— -- A Washington girl is celebrating being cancer-free after she was diagnosed with high-risk leukemia at just 9 years old. When doctors failed to find a traditional bone marrow or stem cell donor for transplant, they turned to stem cells taken from donated umbilical cords to try and save her life.
Jenna Gibson, now 12, kept catching colds and feeling sick when her mother took her to her pediatrician, who was immediately concerned.
"I’ll never forget these words," recalled Gibson. "Our doctor knew her and...she turned around and looked at Jenna and said, 'You don’t look well."
After a battery of tests and blood work, Gibson said Jenna's pediatrician told them to go straight to the Emergency Room at Seattle Children's Hospital. Jenna was diagnosed with acute myeloid leukemia and almost immediately put into chemotherapy.
"You don’t go home with this type of leukemia, it doesn't work that way," said Gibson. "The chemo they use on the body takes away your immune system."
For over a month Jenna had to stay at the hospital with the family hoping that tests after her first treatment would show that the medication was working. But a month after she arrived, doctors told the family that Jenna had enough cancer cells remaining to make her high risk. She would need a bone marrow transplant to survive.
Gibson said the family was terrified because Jenna was adopted and there was little chance a sibling or family member could help her with a transplant.
"We knew her siblings would not be an option [which] is incredibly scary," said Gibson. Gibson said they then learned match rates for minorities was also low, causing more complications for Jenna, who was born in Guatemala.
"Then to find out she was high-risk we were defeated even more," said Gibson.
After weeks of searching with no luck, the medical staff at the Fred Hutchinson Cancer Research Center decided to try using stem cells taken from donated umbilical cords. While not as frequent an option, using stem cells from cord blood has become more popular in recent years.
Dr. Colleen Delany, director of the Cord Blood Transplant Program at Fred Hutchinson Cancer Research Center in Seattle, said it's easier to treat children with cord blood because they are smaller and do not need as many stem cells and that it can be easier to find a donor because there aren't as many markers that must be matched for a successful transplant.
"Cord blood is so naïve and uneducated it’s more tolerant to be in a new environment," said Delany. "We can find a donor for nearly everyone to find a transplant."
Delany and her team were able to find a cord blood match for Jenna that was a 6/6 match, when the search failed to find a traditional bone marrow donor.
"What blows me away is that cord blood went into the garbage...every day it is happening thousands and thousands of times, there is a woman out there somewhere who said donate it," said Gibson. "It saved our daughter’s life."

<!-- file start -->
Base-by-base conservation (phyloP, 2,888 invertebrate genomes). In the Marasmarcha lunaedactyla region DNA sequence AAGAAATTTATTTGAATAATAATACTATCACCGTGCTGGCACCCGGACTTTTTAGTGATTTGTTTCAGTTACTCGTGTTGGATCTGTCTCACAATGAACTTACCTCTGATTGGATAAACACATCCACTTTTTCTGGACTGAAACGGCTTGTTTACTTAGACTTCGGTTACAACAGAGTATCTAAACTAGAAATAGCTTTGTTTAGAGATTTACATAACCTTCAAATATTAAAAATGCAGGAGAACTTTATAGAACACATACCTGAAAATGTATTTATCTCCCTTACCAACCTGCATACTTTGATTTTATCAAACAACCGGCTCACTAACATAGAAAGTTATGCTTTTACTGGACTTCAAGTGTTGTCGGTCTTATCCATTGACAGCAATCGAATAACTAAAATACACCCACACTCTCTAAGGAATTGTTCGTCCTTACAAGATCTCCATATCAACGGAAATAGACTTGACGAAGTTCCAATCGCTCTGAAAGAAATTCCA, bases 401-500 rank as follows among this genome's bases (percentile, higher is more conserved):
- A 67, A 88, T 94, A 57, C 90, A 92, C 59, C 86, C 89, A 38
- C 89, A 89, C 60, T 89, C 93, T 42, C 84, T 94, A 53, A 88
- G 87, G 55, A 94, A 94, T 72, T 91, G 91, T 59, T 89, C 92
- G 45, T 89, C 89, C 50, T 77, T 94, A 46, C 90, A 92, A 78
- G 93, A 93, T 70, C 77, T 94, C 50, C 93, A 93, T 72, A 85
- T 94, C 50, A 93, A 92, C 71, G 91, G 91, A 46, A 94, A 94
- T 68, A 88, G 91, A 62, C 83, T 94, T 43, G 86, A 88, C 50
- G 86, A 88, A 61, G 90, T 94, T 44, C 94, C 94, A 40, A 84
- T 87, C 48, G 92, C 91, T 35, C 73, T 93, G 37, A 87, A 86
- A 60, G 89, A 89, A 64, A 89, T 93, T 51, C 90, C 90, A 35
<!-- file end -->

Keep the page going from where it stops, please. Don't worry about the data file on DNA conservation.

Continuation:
Jenna had to undergo radiation and three total rounds of chemotherapy before undergoing the transplant. Her immune system was purposely weakened so the new stem cells can restart her immune system from scratch.
"Her body is as vulnerable as it can possibly can be," before the transplant, said Gibson. "Until the new cells can grow in her body a cold could be terminal."
Delany said in earlier cases of cord blood transfusions patients, especially adults, took much longer to regrow their immune system. As a result, patients could have fatal complications even after their transplant as their immune system is weakened.
However in recent years Delany's team have been able to give people transplants from two cord donors at the same time which has helped lower the amount of time it takes to regrow an protective immunity. She said at Fred Hutchinson the statistical outcomes for both traditional bone marrow transplants and cord blood transplants have been the same.
A second benefit of cord blood is that recipients tend to have less graft vs. host issues, where the body rejects the newly injected cells.
"[Cord blood has] been ultimately protected. It’s been inside the protection of the mother," said Delany. "The immune system that comes with those bags of cells it hasn’t had to fight anything."
Jenna had her transplant about three months after being diagnosed. While she did have some issues graft vs. host, it was minor compared to other leukemia patients.
"She was singing and dancing every single day after[the transplant] she did amazing," said Gibson.
Gibson said she was so thankful that the cord blood was an option. Unlike a living donor, the medical team could just plan a day for transplant without having to coordinate for a donor. Additionally they did not have to continuously search for a bone marrow donor, meaning they didn't have to keep treating Jenna to keep the cancer at bay.
"The fact that it was sitting there waiting for us," said Gibson. "If you’re waiting for a donor then the cancer keeps growing."
Now at 12, Jenna has been cancer-free for nearly two years. Gibson said the girl still has issues from her cancer and treatment including hormonal therapy to help her grow and extra screening since she will be at high risk for certain cancers.
"She’ll have the battle marks forever," said Gibson. "I call them her victory marks [and tell her] 'You beat this.'"
Delany said she hopes Jenna's story will give hope to people who have been told they cannot get a transplant and encourage other women to donate cord blood--taken from umbilical cord and placenta after surgery--to public banks that are available for transplant.
"The most important thing to realize is we can find a donor for nearly everyone," said Delany of the cord blood program.